Fourteen year old Carolyn Maull had just talked with her friends in the Sixteenth Street Baptist Church's restroom. She was rushing to finish her Sunday School records work of that day in September of 1963 when the bomb exploded. Her four friends were dead and Carolyn's life was changed forever.
In the days following the bombing, no one spoke about the tragedy. Just like when Pres. Kennedy was assassinated a few months later, “...no one talked. Black folk had been conditioned to look the other way when tragedy struck, especially of the victim was one of their own.” (177) She was left to deal with the tragedy on her own.
No one was ever convicted for the bombing although FBI records would show that the men had been identified. Hoover did not think there was enough evidence for a conviction.
In May, M. L. King had been to Birmingham and organized student marches. Carolyn had skipped school to participate. Bull Connor had responded with tanks and ordered water hoses turned on the marchers, many of whom were children. Carolyn was one of those hit with water shot out at a hundred pounds of pressure a second.
Birmingham's nickname was “Bombingham.” (182) Many homes in the black neighborhood were bombed. In April of 1964 the house across the street was bombed. Carolyn woke to a shattered window and her brothers were thrown from their beds by the blast.
As a black child in the south, Carolyn had little contact with white people. She had her first interaction and conversation with a white person in college. “Blacks and whites lived together in the same city, but we truly lived in separate worlds.” (35)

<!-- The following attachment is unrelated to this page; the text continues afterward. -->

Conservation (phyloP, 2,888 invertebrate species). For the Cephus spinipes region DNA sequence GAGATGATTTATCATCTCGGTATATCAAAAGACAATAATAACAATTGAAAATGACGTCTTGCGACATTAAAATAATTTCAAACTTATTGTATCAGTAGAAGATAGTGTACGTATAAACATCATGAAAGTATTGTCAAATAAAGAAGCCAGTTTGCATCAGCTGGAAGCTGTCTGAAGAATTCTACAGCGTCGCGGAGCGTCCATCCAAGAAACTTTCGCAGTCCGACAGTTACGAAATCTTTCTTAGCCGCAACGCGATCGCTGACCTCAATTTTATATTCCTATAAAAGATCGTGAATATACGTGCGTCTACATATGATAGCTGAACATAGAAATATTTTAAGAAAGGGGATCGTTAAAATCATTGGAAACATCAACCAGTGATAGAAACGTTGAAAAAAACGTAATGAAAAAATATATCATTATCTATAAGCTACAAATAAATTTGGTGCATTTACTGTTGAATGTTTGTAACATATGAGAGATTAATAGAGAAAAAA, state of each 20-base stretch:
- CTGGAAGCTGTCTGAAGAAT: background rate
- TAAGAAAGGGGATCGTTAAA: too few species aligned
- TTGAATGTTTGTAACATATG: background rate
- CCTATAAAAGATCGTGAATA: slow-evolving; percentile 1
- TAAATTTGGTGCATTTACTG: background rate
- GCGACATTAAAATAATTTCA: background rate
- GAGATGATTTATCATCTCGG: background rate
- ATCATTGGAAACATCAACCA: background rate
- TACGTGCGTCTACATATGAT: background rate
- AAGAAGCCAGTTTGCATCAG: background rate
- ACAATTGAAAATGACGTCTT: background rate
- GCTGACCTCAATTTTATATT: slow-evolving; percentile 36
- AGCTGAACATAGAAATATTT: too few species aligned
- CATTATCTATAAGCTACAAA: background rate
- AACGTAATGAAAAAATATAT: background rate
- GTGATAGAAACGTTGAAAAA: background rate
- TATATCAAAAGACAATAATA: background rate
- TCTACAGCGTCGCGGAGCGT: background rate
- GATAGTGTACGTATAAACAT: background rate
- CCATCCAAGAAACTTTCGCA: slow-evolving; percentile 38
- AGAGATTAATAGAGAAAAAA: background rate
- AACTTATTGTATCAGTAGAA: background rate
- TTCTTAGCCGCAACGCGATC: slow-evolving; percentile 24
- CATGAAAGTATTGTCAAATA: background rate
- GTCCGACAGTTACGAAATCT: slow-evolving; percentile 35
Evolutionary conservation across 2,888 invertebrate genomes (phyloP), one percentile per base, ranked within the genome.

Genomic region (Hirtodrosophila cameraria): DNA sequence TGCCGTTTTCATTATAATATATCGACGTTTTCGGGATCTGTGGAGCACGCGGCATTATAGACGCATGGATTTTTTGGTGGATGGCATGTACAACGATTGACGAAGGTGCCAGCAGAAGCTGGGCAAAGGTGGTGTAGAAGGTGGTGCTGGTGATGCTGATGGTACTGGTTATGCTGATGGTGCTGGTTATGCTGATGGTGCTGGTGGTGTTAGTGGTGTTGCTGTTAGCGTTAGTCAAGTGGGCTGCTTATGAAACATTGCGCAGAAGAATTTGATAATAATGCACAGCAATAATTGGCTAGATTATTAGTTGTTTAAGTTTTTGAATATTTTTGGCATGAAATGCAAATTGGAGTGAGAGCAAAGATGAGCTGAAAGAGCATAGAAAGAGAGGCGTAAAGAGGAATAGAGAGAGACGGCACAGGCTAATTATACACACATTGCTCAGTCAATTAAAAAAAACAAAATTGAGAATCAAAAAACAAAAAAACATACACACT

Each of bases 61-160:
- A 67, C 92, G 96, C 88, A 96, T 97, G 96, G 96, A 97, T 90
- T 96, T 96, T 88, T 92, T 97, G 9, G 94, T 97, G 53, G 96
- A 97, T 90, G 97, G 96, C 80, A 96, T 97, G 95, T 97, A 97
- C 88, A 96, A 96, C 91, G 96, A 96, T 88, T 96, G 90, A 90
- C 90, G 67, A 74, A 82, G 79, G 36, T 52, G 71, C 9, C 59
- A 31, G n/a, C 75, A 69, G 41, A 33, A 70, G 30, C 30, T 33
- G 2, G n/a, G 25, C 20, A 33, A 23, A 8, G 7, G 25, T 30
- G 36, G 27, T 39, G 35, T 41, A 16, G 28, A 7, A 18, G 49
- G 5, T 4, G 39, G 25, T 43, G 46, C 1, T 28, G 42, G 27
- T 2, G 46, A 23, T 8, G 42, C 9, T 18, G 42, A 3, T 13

After college Carolyn married and began a family. Her memories plagued her and she turned to alcohol to deaden them. When one of her children was almost killed because of her inattention, she committed to end that dependence and shares her struggles to do so.
Her husband's job brought them back to Birmingham and she found that the “integrated” south still had problems. While some wanted to move forward there were those who desired the old status quo.
She felt God calling her to speak out about her experiences, moved to restore the Sixteenth Street Baptist Church, seeing it become a national historic landmark. Her passion “is to see people learn to work together and appreciate the diversity God created among us.” (269)
Carolyn still struggles with the memories of that event nearly fifty years ago. Even now she says she “must go back to God in prayer and ask him to keep unforgiveness from my heart...” (274) God has helped her through the long process of forgiveness, seeing people as God sees them. She desires to live by Rom. 13:10, “Love does no harm to its neighbor.” Carolyn reminds her readers that it is time to quit watching and start acting.
This book was provided for review by Tyndale House Publishers.
Tyndale House Publishers, 293 pages. Publisher information.